I still 100% agree though....I need to ride it to make sure!
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Old 11-17-2009, 03:52 PM   #37
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I ride with bent aluminum bars.
-Nate
Even when there's a guy willing to unload his brand new Deda aluminum bars for next to nothing.

Alu frame, carbon forks, bars and seatpost here.

Heard all the horror stories about carbon framed bikes and catostrophic failures/breakage. I'd still own one if the right opportunity presented itself.
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Old 11-17-2009, 03:58 PM   #38
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I currently ride a FULL aluminum bike. The only parts that aren't aluminum are the stem and seat post, which are Chromoly Steel I'm very curious how much these carbon parts are going to help drown out some of the road noise I get. The chip seal in Austin was terrible, as I was riding my full Aluminum bike next to my buddies on full carbon, and full Titanium bikes. Those suns of beaches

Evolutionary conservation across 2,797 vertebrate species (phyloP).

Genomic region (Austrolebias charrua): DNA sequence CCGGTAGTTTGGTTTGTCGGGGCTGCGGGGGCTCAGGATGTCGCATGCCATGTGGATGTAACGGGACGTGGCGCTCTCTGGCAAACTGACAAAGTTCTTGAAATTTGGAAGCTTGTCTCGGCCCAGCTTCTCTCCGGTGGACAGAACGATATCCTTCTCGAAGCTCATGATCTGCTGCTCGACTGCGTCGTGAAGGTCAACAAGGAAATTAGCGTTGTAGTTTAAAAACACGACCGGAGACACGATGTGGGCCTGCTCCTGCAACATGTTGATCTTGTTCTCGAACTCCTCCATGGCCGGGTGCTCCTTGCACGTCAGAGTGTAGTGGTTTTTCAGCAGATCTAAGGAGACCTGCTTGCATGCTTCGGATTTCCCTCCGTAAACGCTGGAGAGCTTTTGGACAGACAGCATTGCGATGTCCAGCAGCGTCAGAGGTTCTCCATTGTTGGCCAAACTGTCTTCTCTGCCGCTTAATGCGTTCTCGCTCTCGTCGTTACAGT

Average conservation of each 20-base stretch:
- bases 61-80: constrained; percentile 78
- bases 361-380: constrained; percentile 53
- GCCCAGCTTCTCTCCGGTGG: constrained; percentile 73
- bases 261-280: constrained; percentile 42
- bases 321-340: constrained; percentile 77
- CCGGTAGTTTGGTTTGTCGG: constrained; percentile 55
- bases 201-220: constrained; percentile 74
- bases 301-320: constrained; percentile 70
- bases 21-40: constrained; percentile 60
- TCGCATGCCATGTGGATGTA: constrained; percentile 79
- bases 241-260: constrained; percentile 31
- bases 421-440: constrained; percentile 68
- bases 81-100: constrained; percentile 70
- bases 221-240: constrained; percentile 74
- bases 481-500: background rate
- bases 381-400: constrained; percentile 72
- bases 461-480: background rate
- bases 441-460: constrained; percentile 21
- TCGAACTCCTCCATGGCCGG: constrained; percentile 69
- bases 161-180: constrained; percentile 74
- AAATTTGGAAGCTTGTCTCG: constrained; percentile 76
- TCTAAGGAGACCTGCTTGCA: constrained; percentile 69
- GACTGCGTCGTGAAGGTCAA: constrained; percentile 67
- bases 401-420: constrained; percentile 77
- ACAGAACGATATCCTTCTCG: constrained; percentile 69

Yea, I have a "light" bike now. It's just shy of 22lbs. The new one is just over 16lbs. I wonder how much of that weight change will be evident while riding? It's only ~3% drop in overall weight (counting myself+bike as overall weight)......is that significant enough to notice?
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Old 11-17-2009, 04:10 PM   #39
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I'm betting you'll notice the increased stiffness more than the decreased weight.
It will "feel" lighter because of that. All of your effort going into forward motion.
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Old 11-17-2009, 04:57 PM   #40
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Several of the local guys have commented that same theory.

Of course if I drop the 15lbs I want to this winter, plus the 6 or so lbs from the bike. That will be a 10% overall reduction in weight. I'm certain I'd notice that as a significant change when it comes time to climb those hills next season!

Just have to get back in the routine of spinning classes, and do another round of P90X, and I'll be in good shape (both figuratively, and literally)